California's contentious political climate brought both great disappointments and remarkable
victories for women rights. Early success came in 1893 when a women's suffrage bill won
approval in the state legislature, but it was vetoed by the governor who thought it was
unconstitutional. In 1896, suffragists took the issue straight to the California voters
for a statewide referendum. Although Populists, Prohibitionists, Republicans and unions
joined a formidable women's alliance to promote the measure, it was defeated by a sizeable
majority. Many blamed the vocal liquor industry and the Democratic Party for the defeat.
Again, disappointment turned to resolve. White middle-class women's clubs, unions, church
groups, black self-help groups, temperance groups, and Socialists all incorporated the suffrage
issue into their day-to-day grassroots community work. They believed that if women could vote,
they could clean up dirty politics and cure social ills like child labor, prostitution and
poverty. Disfranchisement became a powerful symbol that unified women from all walks of life.
Working-class women and Socialists broadened the suffrage coalition in California, especially
in urban areas. Many political movements flourished in the state in the early 1900s, searching
for a more egalitarian society. Women voters, many hoped, would help bring economic and political
justice to a state controlled by wealthy corporations. The Women's Socialist Union of California
was formed in 1902. Another ally was the Woman's International Union Label League, which championed
women's protective legislation, unionization and suffrage. Mainstream suffragists in the California
Equal Suffrage Association came to depend upon Socialist organizers and working-class participation
in the cause.
Leaders who could bridge economic and racial divides, like Maud Younger, made California's
formidable suffrage alliance possible. Copies of Younger's pamphlet "Why Wage-Earning Women
Should Vote" appeared in doorways, union halls and public rallies. Katherine Reed Balentine
founded The Yellow Ribbon, a statewide suffrage newspaper in 1906. Charlotta Spears Bass
published pro-suffrage editorials from Los Angeles in the state's largest African American newspaper,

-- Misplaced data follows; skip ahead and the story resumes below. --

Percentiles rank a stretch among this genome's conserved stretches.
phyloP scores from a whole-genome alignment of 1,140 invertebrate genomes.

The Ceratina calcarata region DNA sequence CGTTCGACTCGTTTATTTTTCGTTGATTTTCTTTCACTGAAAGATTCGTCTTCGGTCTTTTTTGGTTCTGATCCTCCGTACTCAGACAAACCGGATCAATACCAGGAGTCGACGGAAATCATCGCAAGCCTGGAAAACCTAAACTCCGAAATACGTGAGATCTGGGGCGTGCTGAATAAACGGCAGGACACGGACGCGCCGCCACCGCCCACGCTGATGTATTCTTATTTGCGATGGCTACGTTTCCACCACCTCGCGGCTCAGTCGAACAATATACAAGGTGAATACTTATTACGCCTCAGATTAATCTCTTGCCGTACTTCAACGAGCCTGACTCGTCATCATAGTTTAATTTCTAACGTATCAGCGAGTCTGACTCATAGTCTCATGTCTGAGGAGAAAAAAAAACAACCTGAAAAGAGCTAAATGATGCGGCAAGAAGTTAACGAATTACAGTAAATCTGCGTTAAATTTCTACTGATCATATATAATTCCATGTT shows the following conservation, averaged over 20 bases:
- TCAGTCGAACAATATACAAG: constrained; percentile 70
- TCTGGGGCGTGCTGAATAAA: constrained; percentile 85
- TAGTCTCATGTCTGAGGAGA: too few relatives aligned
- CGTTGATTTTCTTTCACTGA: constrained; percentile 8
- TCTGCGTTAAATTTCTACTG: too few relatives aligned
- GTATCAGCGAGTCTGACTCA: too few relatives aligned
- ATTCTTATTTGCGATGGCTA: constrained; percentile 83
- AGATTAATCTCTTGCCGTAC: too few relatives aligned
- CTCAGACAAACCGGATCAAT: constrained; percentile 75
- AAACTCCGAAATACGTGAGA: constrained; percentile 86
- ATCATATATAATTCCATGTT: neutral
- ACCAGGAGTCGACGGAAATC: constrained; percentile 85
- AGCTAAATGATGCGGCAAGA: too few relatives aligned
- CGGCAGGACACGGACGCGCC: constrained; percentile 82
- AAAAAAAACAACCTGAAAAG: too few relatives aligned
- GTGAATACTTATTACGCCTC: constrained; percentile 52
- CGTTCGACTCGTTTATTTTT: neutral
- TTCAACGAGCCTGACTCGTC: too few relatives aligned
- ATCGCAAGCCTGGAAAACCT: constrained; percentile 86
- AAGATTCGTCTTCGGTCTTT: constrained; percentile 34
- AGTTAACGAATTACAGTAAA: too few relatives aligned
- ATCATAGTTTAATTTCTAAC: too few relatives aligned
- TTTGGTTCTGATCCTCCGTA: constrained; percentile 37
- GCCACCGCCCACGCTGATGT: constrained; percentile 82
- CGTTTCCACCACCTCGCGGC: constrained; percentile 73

the California Eagle. In early 1911, these leaders
organized a huge statewide Cooperative Council to coordinate all the activity toward passage
of a suffrage amendment at the polls. Visibility was the first priority in the council's winning
plan: Flamboyant parades and rallies, electric street signs, door-to-door canvassing, street
speeches, plays, pageants and press coverage reached every voter in the state from San Diego
Wage-earning women attracted attention. Waitresses, laundry workers, factory workers, fruit
pickers and teachers were especially visible in California's suffrage campaign in 1910-11.
On Labor Day, Maud Younger sat in the driver's seat of the San Francisco Wage-Earners' Suffrage
League's prizewinning float drawn by six black horses and covered with yellow streamers. Workers'
wagons rolled past as thousands cheered in San Diego's Labor Day parade, bearing signs for
equal pay for equal work as well as women's right to vote.
Flyers and leaflets spread the appeal far and wide. Workers even distributed suffrage leaflets
in Spanish, Italian, German and Yiddish to attract immigrant worker support from both men and
women. Consistent with California racial politics, however, Chinese workers were shunned by
movement leaders who feared a white backlash if Asians were embraced.
The eyes of the nation were on California in 1911, when male voters flocked to the polls to
approve women's right to vote by a wide margin in the statewide referendum. It was the sixth
and largest state so far to approve women's suffrage in the United States.